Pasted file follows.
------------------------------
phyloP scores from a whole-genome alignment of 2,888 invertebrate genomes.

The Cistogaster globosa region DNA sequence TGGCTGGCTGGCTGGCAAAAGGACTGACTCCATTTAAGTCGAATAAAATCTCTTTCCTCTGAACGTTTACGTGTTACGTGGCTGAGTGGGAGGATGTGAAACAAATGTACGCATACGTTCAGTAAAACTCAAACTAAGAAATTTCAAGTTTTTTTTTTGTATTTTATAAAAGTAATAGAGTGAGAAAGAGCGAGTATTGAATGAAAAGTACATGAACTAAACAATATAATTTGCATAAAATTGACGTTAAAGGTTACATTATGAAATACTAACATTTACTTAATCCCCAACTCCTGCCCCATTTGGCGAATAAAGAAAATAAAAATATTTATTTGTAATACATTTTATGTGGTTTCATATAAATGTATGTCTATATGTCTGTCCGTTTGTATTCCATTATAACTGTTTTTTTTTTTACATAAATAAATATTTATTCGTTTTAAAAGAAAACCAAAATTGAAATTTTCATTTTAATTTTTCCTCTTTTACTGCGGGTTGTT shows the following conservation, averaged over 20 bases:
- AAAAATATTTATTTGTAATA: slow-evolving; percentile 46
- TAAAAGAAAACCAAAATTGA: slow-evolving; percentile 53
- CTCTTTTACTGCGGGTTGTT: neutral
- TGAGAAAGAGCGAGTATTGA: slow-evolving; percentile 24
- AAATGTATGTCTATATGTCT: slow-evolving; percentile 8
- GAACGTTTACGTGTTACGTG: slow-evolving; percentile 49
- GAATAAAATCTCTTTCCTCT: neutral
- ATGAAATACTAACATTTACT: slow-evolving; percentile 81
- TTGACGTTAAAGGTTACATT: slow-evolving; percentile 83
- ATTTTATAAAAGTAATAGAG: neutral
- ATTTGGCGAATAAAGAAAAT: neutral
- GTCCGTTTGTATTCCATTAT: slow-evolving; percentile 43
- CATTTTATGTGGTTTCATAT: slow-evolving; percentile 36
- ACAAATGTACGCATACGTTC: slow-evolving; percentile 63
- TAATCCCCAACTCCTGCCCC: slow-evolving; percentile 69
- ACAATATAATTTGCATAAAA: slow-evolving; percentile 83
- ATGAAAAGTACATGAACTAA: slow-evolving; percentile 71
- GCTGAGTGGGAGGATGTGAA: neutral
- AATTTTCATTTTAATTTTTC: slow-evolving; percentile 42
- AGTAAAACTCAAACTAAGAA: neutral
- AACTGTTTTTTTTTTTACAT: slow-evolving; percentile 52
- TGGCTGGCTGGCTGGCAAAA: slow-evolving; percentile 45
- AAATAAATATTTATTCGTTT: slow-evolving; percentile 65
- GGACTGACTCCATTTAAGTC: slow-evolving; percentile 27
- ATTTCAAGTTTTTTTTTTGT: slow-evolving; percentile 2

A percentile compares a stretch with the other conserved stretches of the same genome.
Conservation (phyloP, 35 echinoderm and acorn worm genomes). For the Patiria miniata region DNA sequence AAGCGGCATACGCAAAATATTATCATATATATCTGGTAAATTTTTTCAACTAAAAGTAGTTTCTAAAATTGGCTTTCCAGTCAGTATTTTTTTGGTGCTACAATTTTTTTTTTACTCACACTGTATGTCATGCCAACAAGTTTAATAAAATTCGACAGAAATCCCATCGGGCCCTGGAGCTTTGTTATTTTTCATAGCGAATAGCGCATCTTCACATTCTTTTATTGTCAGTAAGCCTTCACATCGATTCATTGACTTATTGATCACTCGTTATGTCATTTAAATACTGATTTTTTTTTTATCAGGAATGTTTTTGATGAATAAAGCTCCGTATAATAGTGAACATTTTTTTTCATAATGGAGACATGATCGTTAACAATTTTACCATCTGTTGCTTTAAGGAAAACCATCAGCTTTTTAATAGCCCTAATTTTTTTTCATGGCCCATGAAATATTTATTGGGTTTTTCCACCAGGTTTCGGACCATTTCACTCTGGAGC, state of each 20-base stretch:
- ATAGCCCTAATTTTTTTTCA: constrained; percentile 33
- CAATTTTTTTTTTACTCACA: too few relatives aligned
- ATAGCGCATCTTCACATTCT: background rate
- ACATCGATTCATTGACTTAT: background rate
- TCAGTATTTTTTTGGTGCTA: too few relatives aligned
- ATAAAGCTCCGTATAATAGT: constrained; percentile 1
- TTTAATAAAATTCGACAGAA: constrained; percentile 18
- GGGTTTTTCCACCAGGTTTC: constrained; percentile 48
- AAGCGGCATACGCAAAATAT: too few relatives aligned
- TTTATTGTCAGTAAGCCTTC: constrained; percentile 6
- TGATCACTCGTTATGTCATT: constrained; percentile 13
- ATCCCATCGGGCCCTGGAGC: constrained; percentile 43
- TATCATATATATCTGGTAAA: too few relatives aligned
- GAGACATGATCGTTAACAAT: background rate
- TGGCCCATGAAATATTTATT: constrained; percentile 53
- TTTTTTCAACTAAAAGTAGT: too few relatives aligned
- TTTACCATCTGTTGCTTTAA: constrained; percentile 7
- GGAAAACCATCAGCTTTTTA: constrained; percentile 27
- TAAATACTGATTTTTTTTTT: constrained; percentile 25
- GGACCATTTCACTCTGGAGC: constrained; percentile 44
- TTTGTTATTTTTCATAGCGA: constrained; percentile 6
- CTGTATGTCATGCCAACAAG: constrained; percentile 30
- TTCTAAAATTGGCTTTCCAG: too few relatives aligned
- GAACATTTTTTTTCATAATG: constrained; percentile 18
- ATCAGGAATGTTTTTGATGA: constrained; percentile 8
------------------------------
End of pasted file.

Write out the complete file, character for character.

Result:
phyloP scores from a whole-genome alignment of 2,888 invertebrate genomes.

The Cistogaster globosa region DNA sequence TGGCTGGCTGGCTGGCAAAAGGACTGACTCCATTTAAGTCGAATAAAATCTCTTTCCTCTGAACGTTTACGTGTTACGTGGCTGAGTGGGAGGATGTGAAACAAATGTACGCATACGTTCAGTAAAACTCAAACTAAGAAATTTCAAGTTTTTTTTTTGTATTTTATAAAAGTAATAGAGTGAGAAAGAGCGAGTATTGAATGAAAAGTACATGAACTAAACAATATAATTTGCATAAAATTGACGTTAAAGGTTACATTATGAAATACTAACATTTACTTAATCCCCAACTCCTGCCCCATTTGGCGAATAAAGAAAATAAAAATATTTATTTGTAATACATTTTATGTGGTTTCATATAAATGTATGTCTATATGTCTGTCCGTTTGTATTCCATTATAACTGTTTTTTTTTTTACATAAATAAATATTTATTCGTTTTAAAAGAAAACCAAAATTGAAATTTTCATTTTAATTTTTCCTCTTTTACTGCGGGTTGTT shows the following conservation, averaged over 20 bases:
- AAAAATATTTATTTGTAATA: slow-evolving; percentile 46
- TAAAAGAAAACCAAAATTGA: slow-evolving; percentile 53
- CTCTTTTACTGCGGGTTGTT: neutral
- TGAGAAAGAGCGAGTATTGA: slow-evolving; percentile 24
- AAATGTATGTCTATATGTCT: slow-evolving; percentile 8
- GAACGTTTACGTGTTACGTG: slow-evolving; percentile 49
- GAATAAAATCTCTTTCCTCT: neutral
- ATGAAATACTAACATTTACT: slow-evolving; percentile 81
- TTGACGTTAAAGGTTACATT: slow-evolving; percentile 83
- ATTTTATAAAAGTAATAGAG: neutral
- ATTTGGCGAATAAAGAAAAT: neutral
- GTCCGTTTGTATTCCATTAT: slow-evolving; percentile 43
- CATTTTATGTGGTTTCATAT: slow-evolving; percentile 36
- ACAAATGTACGCATACGTTC: slow-evolving; percentile 63
- TAATCCCCAACTCCTGCCCC: slow-evolving; percentile 69
- ACAATATAATTTGCATAAAA: slow-evolving; percentile 83
- ATGAAAAGTACATGAACTAA: slow-evolving; percentile 71
- GCTGAGTGGGAGGATGTGAA: neutral
- AATTTTCATTTTAATTTTTC: slow-evolving; percentile 42
- AGTAAAACTCAAACTAAGAA: neutral
- AACTGTTTTTTTTTTTACAT: slow-evolving; percentile 52
- TGGCTGGCTGGCTGGCAAAA: slow-evolving; percentile 45
- AAATAAATATTTATTCGTTT: slow-evolving; percentile 65
- GGACTGACTCCATTTAAGTC: slow-evolving; percentile 27
- ATTTCAAGTTTTTTTTTTGT: slow-evolving; percentile 2

A percentile compares a stretch with the other conserved stretches of the same genome.
Conservation (phyloP, 35 echinoderm and acorn worm genomes). For the Patiria miniata region DNA sequence AAGCGGCATACGCAAAATATTATCATATATATCTGGTAAATTTTTTCAACTAAAAGTAGTTTCTAAAATTGGCTTTCCAGTCAGTATTTTTTTGGTGCTACAATTTTTTTTTTACTCACACTGTATGTCATGCCAACAAGTTTAATAAAATTCGACAGAAATCCCATCGGGCCCTGGAGCTTTGTTATTTTTCATAGCGAATAGCGCATCTTCACATTCTTTTATTGTCAGTAAGCCTTCACATCGATTCATTGACTTATTGATCACTCGTTATGTCATTTAAATACTGATTTTTTTTTTATCAGGAATGTTTTTGATGAATAAAGCTCCGTATAATAGTGAACATTTTTTTTCATAATGGAGACATGATCGTTAACAATTTTACCATCTGTTGCTTTAAGGAAAACCATCAGCTTTTTAATAGCCCTAATTTTTTTTCATGGCCCATGAAATATTTATTGGGTTTTTCCACCAGGTTTCGGACCATTTCACTCTGGAGC, state of each 20-base stretch:
- ATAGCCCTAATTTTTTTTCA: constrained; percentile 33
- CAATTTTTTTTTTACTCACA: too few relatives aligned
- ATAGCGCATCTTCACATTCT: background rate
- ACATCGATTCATTGACTTAT: background rate
- TCAGTATTTTTTTGGTGCTA: too few relatives aligned
- ATAAAGCTCCGTATAATAGT: constrained; percentile 1
- TTTAATAAAATTCGACAGAA: constrained; percentile 18
- GGGTTTTTCCACCAGGTTTC: constrained; percentile 48
- AAGCGGCATACGCAAAATAT: too few relatives aligned
- TTTATTGTCAGTAAGCCTTC: constrained; percentile 6
- TGATCACTCGTTATGTCATT: constrained; percentile 13
- ATCCCATCGGGCCCTGGAGC: constrained; percentile 43
- TATCATATATATCTGGTAAA: too few relatives aligned
- GAGACATGATCGTTAACAAT: background rate
- TGGCCCATGAAATATTTATT: constrained; percentile 53
- TTTTTTCAACTAAAAGTAGT: too few relatives aligned
- TTTACCATCTGTTGCTTTAA: constrained; percentile 7
- GGAAAACCATCAGCTTTTTA: constrained; percentile 27
- TAAATACTGATTTTTTTTTT: constrained; percentile 25
- GGACCATTTCACTCTGGAGC: constrained; percentile 44
- TTTGTTATTTTTCATAGCGA: constrained; percentile 6
- CTGTATGTCATGCCAACAAG: constrained; percentile 30
- TTCTAAAATTGGCTTTCCAG: too few relatives aligned
- GAACATTTTTTTTCATAATG: constrained; percentile 18
- ATCAGGAATGTTTTTGATGA: constrained; percentile 8